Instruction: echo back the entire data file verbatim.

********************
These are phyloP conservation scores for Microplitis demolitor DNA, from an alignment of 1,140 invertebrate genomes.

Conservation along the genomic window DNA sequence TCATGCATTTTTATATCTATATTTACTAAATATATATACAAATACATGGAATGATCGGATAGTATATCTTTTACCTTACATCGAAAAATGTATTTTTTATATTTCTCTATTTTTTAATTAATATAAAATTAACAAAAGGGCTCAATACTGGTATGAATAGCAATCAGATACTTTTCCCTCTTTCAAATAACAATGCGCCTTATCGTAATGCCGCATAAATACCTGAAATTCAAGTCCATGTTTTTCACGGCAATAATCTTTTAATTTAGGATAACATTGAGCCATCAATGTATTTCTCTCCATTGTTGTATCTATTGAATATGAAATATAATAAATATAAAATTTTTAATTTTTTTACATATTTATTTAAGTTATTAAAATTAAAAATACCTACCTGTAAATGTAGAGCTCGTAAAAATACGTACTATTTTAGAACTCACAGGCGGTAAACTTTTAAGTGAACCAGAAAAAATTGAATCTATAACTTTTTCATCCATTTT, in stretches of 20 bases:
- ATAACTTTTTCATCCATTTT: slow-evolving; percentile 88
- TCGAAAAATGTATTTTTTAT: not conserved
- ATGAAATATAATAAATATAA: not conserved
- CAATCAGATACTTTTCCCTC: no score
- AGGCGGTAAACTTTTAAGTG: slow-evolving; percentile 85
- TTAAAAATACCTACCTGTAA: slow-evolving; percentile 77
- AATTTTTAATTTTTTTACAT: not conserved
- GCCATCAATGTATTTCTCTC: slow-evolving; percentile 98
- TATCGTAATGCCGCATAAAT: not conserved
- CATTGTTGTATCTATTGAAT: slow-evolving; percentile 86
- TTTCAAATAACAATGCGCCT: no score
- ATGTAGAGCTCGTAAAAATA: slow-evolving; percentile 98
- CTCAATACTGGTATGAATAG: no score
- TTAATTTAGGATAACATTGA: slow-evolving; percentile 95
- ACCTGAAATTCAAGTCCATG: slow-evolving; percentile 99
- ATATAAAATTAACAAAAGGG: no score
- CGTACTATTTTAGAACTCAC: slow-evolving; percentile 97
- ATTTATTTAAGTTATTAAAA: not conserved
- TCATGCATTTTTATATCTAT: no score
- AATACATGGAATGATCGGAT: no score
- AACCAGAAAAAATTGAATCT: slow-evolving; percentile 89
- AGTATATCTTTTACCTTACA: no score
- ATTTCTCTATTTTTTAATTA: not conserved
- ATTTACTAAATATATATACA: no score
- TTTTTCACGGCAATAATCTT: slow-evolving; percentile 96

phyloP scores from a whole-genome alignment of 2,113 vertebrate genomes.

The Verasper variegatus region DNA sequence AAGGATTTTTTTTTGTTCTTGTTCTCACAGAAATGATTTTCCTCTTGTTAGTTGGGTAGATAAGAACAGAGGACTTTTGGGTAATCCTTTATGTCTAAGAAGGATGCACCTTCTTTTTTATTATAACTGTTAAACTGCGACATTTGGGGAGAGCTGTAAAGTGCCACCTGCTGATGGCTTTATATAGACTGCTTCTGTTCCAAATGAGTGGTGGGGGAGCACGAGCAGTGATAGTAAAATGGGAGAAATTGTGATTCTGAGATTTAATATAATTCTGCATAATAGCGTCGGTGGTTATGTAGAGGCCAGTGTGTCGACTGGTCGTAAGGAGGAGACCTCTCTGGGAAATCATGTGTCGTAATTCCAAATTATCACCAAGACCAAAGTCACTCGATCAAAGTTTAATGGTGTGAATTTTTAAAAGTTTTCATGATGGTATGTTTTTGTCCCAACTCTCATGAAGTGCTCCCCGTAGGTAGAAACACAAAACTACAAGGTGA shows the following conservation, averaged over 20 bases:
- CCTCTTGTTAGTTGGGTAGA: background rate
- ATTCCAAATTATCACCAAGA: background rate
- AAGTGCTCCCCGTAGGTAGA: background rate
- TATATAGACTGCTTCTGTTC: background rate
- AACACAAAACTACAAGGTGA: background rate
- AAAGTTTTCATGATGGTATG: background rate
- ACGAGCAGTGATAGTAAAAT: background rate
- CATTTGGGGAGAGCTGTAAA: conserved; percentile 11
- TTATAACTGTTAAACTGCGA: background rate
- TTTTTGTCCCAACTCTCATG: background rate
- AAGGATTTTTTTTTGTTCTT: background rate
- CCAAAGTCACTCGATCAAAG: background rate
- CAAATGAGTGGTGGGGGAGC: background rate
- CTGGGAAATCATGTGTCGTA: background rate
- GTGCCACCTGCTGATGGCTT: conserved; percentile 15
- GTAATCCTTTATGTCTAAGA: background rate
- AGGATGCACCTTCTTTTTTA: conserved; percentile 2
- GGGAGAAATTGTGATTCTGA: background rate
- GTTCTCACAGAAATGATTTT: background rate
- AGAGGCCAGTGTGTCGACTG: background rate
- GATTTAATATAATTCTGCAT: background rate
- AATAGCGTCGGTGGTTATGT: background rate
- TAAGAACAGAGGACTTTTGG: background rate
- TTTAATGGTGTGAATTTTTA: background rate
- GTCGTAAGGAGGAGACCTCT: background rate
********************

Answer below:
These are phyloP conservation scores for Microplitis demolitor DNA, from an alignment of 1,140 invertebrate genomes.

Conservation along the genomic window DNA sequence TCATGCATTTTTATATCTATATTTACTAAATATATATACAAATACATGGAATGATCGGATAGTATATCTTTTACCTTACATCGAAAAATGTATTTTTTATATTTCTCTATTTTTTAATTAATATAAAATTAACAAAAGGGCTCAATACTGGTATGAATAGCAATCAGATACTTTTCCCTCTTTCAAATAACAATGCGCCTTATCGTAATGCCGCATAAATACCTGAAATTCAAGTCCATGTTTTTCACGGCAATAATCTTTTAATTTAGGATAACATTGAGCCATCAATGTATTTCTCTCCATTGTTGTATCTATTGAATATGAAATATAATAAATATAAAATTTTTAATTTTTTTACATATTTATTTAAGTTATTAAAATTAAAAATACCTACCTGTAAATGTAGAGCTCGTAAAAATACGTACTATTTTAGAACTCACAGGCGGTAAACTTTTAAGTGAACCAGAAAAAATTGAATCTATAACTTTTTCATCCATTTT, in stretches of 20 bases:
- ATAACTTTTTCATCCATTTT: slow-evolving; percentile 88
- TCGAAAAATGTATTTTTTAT: not conserved
- ATGAAATATAATAAATATAA: not conserved
- CAATCAGATACTTTTCCCTC: no score
- AGGCGGTAAACTTTTAAGTG: slow-evolving; percentile 85
- TTAAAAATACCTACCTGTAA: slow-evolving; percentile 77
- AATTTTTAATTTTTTTACAT: not conserved
- GCCATCAATGTATTTCTCTC: slow-evolving; percentile 98
- TATCGTAATGCCGCATAAAT: not conserved
- CATTGTTGTATCTATTGAAT: slow-evolving; percentile 86
- TTTCAAATAACAATGCGCCT: no score
- ATGTAGAGCTCGTAAAAATA: slow-evolving; percentile 98
- CTCAATACTGGTATGAATAG: no score
- TTAATTTAGGATAACATTGA: slow-evolving; percentile 95
- ACCTGAAATTCAAGTCCATG: slow-evolving; percentile 99
- ATATAAAATTAACAAAAGGG: no score
- CGTACTATTTTAGAACTCAC: slow-evolving; percentile 97
- ATTTATTTAAGTTATTAAAA: not conserved
- TCATGCATTTTTATATCTAT: no score
- AATACATGGAATGATCGGAT: no score
- AACCAGAAAAAATTGAATCT: slow-evolving; percentile 89
- AGTATATCTTTTACCTTACA: no score
- ATTTCTCTATTTTTTAATTA: not conserved
- ATTTACTAAATATATATACA: no score
- TTTTTCACGGCAATAATCTT: slow-evolving; percentile 96

phyloP scores from a whole-genome alignment of 2,113 vertebrate genomes.

The Verasper variegatus region DNA sequence AAGGATTTTTTTTTGTTCTTGTTCTCACAGAAATGATTTTCCTCTTGTTAGTTGGGTAGATAAGAACAGAGGACTTTTGGGTAATCCTTTATGTCTAAGAAGGATGCACCTTCTTTTTTATTATAACTGTTAAACTGCGACATTTGGGGAGAGCTGTAAAGTGCCACCTGCTGATGGCTTTATATAGACTGCTTCTGTTCCAAATGAGTGGTGGGGGAGCACGAGCAGTGATAGTAAAATGGGAGAAATTGTGATTCTGAGATTTAATATAATTCTGCATAATAGCGTCGGTGGTTATGTAGAGGCCAGTGTGTCGACTGGTCGTAAGGAGGAGACCTCTCTGGGAAATCATGTGTCGTAATTCCAAATTATCACCAAGACCAAAGTCACTCGATCAAAGTTTAATGGTGTGAATTTTTAAAAGTTTTCATGATGGTATGTTTTTGTCCCAACTCTCATGAAGTGCTCCCCGTAGGTAGAAACACAAAACTACAAGGTGA shows the following conservation, averaged over 20 bases:
- CCTCTTGTTAGTTGGGTAGA: background rate
- ATTCCAAATTATCACCAAGA: background rate
- AAGTGCTCCCCGTAGGTAGA: background rate
- TATATAGACTGCTTCTGTTC: background rate
- AACACAAAACTACAAGGTGA: background rate
- AAAGTTTTCATGATGGTATG: background rate
- ACGAGCAGTGATAGTAAAAT: background rate
- CATTTGGGGAGAGCTGTAAA: conserved; percentile 11
- TTATAACTGTTAAACTGCGA: background rate
- TTTTTGTCCCAACTCTCATG: background rate
- AAGGATTTTTTTTTGTTCTT: background rate
- CCAAAGTCACTCGATCAAAG: background rate
- CAAATGAGTGGTGGGGGAGC: background rate
- CTGGGAAATCATGTGTCGTA: background rate
- GTGCCACCTGCTGATGGCTT: conserved; percentile 15
- GTAATCCTTTATGTCTAAGA: background rate
- AGGATGCACCTTCTTTTTTA: conserved; percentile 2
- GGGAGAAATTGTGATTCTGA: background rate
- GTTCTCACAGAAATGATTTT: background rate
- AGAGGCCAGTGTGTCGACTG: background rate
- GATTTAATATAATTCTGCAT: background rate
- AATAGCGTCGGTGGTTATGT: background rate
- TAAGAACAGAGGACTTTTGG: background rate
- TTTAATGGTGTGAATTTTTA: background rate
- GTCGTAAGGAGGAGACCTCT: background rate